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Obama tells Olympic panel what Chicago means to him. "A city where I finally found a home."


President Obama and First Lady Michelle each told their personal Chicago stories to the International Olympic Committee on Friday in a quest to win the 2016 Olympic games for the city. Obama spoke about his adopted city and Mrs. Obama talked as a native South Sider.

Both Obama's used their biographies to woo votes from the I06-member IOC, voting later Friday between Chicago, Madrid, Rio de Janeiro and Tokyo.

"I was born and raised on Chicago's South Side, not far from where the Games
would open and close," said Mrs. Obama, speaking before her husband.

"Sports were a gift I shared with my dad -- especially the Olympic Games.

"Some of my best memories are sitting on my dad's lap, cheering on Olga and
Nadia, Carl Lewis, and others for their brilliance and perfection. Like so many
young people, I was inspired. I found myself dreaming that maybe, just maybe,
if I worked hard enough, I, too, could achieve something great.

"But I never dreamed that the Olympic flame might one day light up lives in my

America's First Couple closed Chicago's final presentation, which featured several videos, including an opener with a blues musical backdrop, "Sweet Home Chicago."

Obama assured the IOC that Chicago's diverse neighborhoods means that every player will in a sense have somebody from home--to cheer for them. Obama talked about Chicago's neighborhoods--highlighting some of the city's most diverse communities.

Said Obama, "You see, growing up, my family moved around a lot. And I never really had roots in any one place or culture or ethnic group. Then I came to Chicago. And on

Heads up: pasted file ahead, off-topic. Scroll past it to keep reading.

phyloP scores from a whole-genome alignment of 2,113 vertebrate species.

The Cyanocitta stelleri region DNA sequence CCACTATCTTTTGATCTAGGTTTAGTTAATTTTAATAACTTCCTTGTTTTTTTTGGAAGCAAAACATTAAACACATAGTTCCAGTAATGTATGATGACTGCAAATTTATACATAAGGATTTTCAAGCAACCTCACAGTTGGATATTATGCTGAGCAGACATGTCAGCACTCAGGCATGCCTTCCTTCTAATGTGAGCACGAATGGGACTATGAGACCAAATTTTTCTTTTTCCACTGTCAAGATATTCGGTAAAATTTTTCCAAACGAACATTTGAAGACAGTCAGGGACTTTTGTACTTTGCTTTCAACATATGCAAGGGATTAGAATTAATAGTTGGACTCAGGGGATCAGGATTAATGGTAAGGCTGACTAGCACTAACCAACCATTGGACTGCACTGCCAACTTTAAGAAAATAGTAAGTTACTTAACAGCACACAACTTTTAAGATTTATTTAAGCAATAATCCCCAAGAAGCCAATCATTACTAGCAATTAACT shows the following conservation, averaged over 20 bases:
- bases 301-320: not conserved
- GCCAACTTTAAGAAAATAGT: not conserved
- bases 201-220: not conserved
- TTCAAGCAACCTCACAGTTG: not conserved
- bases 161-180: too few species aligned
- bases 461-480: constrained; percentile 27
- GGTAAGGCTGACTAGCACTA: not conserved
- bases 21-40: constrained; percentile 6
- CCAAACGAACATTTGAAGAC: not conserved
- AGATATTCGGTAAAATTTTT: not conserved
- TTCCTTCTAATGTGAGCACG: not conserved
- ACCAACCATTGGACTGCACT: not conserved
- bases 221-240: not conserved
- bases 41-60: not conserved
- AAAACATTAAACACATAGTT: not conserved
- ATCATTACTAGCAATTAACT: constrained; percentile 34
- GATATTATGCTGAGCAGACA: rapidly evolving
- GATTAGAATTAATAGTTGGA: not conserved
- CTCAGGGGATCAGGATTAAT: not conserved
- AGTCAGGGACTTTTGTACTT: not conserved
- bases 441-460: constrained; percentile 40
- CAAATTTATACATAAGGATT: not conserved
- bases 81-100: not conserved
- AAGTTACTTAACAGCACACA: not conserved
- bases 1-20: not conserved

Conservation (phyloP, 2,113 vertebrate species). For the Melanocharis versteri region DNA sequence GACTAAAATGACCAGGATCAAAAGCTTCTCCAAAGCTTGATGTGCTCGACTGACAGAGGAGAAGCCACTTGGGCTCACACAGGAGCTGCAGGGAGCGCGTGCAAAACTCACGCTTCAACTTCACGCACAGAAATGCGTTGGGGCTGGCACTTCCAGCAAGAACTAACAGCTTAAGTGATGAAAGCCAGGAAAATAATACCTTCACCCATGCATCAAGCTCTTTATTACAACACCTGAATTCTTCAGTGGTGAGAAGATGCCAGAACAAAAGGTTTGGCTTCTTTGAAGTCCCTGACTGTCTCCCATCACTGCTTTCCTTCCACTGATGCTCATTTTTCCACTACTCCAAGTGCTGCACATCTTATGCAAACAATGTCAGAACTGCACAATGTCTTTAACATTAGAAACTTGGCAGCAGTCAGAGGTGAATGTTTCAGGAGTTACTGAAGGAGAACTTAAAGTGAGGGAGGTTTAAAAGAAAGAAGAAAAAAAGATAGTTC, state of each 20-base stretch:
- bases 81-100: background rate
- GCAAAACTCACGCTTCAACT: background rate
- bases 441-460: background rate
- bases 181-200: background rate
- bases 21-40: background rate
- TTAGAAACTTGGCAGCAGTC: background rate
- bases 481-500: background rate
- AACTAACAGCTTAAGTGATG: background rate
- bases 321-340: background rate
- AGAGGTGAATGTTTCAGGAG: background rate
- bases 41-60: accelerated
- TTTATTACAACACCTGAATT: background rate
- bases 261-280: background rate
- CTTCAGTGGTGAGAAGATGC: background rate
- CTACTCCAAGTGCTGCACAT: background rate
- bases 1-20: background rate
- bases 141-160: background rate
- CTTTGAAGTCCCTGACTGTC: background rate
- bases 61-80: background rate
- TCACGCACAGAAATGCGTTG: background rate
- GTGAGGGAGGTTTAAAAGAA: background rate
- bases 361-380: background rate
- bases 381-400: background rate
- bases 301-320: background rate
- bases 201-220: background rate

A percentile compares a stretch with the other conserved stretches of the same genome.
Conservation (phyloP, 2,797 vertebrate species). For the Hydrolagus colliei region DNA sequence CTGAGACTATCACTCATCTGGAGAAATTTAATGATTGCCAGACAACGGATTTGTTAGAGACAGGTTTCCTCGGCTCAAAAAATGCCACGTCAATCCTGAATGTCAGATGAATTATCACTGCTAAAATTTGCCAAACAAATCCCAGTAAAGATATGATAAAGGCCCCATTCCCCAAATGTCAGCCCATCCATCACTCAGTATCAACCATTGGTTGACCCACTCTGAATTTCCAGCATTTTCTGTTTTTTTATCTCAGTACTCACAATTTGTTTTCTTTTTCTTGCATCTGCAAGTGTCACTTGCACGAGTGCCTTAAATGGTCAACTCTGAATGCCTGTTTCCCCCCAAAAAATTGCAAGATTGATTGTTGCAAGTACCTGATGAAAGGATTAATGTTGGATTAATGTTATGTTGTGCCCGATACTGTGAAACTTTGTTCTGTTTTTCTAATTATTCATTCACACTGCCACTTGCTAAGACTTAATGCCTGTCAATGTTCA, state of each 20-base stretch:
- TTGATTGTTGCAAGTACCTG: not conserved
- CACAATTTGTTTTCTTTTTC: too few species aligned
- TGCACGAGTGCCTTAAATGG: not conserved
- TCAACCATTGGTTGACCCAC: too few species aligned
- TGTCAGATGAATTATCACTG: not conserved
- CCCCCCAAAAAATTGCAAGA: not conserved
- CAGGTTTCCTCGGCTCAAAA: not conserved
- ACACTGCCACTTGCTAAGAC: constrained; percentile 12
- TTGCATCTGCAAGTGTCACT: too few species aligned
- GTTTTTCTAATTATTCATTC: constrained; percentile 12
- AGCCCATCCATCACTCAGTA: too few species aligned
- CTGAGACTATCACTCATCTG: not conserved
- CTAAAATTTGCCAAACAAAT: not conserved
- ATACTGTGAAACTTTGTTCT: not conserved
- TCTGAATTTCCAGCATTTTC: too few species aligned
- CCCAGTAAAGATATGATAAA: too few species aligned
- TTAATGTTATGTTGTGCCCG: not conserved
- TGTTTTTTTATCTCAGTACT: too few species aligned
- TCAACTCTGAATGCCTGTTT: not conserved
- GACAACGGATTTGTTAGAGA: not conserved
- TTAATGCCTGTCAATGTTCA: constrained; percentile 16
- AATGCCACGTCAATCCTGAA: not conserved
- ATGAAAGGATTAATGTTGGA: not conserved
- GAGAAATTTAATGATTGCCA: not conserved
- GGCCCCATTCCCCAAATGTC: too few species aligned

those Chicago streets, I worked alongside men and women who were black and white; Latino and Asian; people of every class and nationality and religion. I came to discover that Chicago is that most American of American cities, but one where citizens from more than 130 nations inhabit a rich tapestry of distinctive neighborhoods.

"Each one of those neighborhoods - from Greektown to the Ukrainian Village; from Devon to Pilsen to Washington Park - has its own unique character, history, song, and sometimes language. But each is also a part of our city - one city - a city where I finally found a home.

"Chicago is a place where we strive to celebrate what makes us different just as we celebrate what we have in common. It's a place where our unity is on colorful display at so many festivals, parades, and especially sporting events,
where perfect strangers become fast friends at the sight of the same jersey.

"It's a city that works - from its first World's Fair more than a century ago to the World Cup we hosted in the nineties, we know how to put on big events. And
scores of visitors and spectators will tell you that we do it well.

"Chicago is a city where the practical and the inspirational exist in harmony; where visionaries who made no small plans rebuilt after a great fire and taught
the world to reach new heights. It's a bustling metropolis with the warmth of a small town; where the world already comes together every day to live and work and reach for a dream - a dream that no matter who we are or where we're from; no matter what we look like or what hand life has dealt us, with hard work, and discipline, and dedication, we can make it if we try.


I've lived in this region all of my life, and I would trade this for a home in Hawaii in a heartbeat. Who is Obama trying to kid? Transparency is obvious. Maybe the IOC recognized it, also.

his home is anywhere he can 'get over'...and for a few lucky years he managed to bamboozle his way to a st. senate seat, a u.s. senate seat, and the presidency. history will tag this a comedy of the broader course of events he and his posse are insignificant.

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Lynn Sweet

Lynn Sweet is a columnist and the Washington Bureau Chief for the Chicago Sun-Times.

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About this Entry

This page contains a single entry by Lynn Sweet published on October 2, 2009 3:22 AM.

Obama's remarks to the International Olympic Committee. Transcript was the previous entry in this blog.

Michelle Obama's pitch to the International Olympics Committee. Transcript is the next entry in this blog.

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